I'd aim for a mainstream denominational Christian hymnal (Methodist, Lutheran). These will have all the popular ancient United Church hymns...


For sure if I were going to get only one hymnal it would be the United Methodist one. Why? It's the largest, with over 900 hymns.

About having "all the popular" hymns, I discovered an interesting aspect about hymnals when I started collecting them and going through the indices:

If you compare Hymnal A and Hymnal B you will find that they have quite a few tunes in common. If you compare Hymnal B to Hymnal C they will likewise have quite a few tunes in common- but they're not the same tunes!

Likewise Hymnal A to Hymnal C, or A, B, or C to D.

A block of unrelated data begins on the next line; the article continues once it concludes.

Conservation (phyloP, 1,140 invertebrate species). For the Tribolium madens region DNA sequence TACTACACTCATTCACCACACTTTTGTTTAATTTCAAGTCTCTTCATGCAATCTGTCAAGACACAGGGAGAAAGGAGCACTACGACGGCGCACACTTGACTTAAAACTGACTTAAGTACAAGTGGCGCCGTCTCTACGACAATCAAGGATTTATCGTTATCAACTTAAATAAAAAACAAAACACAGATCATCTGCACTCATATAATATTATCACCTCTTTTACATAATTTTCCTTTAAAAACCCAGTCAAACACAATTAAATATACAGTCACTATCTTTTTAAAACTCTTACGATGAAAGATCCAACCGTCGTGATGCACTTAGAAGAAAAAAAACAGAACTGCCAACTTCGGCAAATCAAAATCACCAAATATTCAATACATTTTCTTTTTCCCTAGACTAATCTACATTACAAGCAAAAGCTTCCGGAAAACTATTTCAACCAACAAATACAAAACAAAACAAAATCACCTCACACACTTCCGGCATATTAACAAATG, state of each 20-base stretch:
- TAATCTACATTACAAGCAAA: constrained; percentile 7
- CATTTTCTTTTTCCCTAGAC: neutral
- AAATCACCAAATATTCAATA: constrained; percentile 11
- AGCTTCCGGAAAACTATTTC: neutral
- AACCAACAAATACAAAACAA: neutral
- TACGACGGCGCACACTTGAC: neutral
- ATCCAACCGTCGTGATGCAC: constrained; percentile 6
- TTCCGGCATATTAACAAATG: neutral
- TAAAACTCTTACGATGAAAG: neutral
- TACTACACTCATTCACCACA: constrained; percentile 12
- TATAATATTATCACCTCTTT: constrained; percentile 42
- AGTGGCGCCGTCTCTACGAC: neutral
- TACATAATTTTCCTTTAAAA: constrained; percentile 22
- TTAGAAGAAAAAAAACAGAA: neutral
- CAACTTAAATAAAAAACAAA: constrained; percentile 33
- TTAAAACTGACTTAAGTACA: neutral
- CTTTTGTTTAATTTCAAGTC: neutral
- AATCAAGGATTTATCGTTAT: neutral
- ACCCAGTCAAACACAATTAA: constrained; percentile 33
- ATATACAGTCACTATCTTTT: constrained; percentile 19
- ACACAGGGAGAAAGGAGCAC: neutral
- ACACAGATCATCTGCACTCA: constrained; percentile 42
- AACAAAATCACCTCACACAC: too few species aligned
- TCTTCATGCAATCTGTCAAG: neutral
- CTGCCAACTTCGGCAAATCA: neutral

So any two-way Hymnal comparison gives a goodly number of common tunes, but any THREE way comparison gives few.

The opinions people express about which hymns or tunes are most popular tend, therefore, to be myopic, and apply only to the particular denomination each person is a member of. More than that, it's a congregation-by-congregation thing even within the same denomination.

For example there are three hymns in the 1982 Episcopal hymnal sung to DUNDEE but none in the Methodist hymnal.

To reiterate I'm talking TUNES not hymns, because as a piper I can't play hymns, because pipes can't sing.

whistlecollector wrote:
(Western) Catholics don't really have hymnals in the usual sense.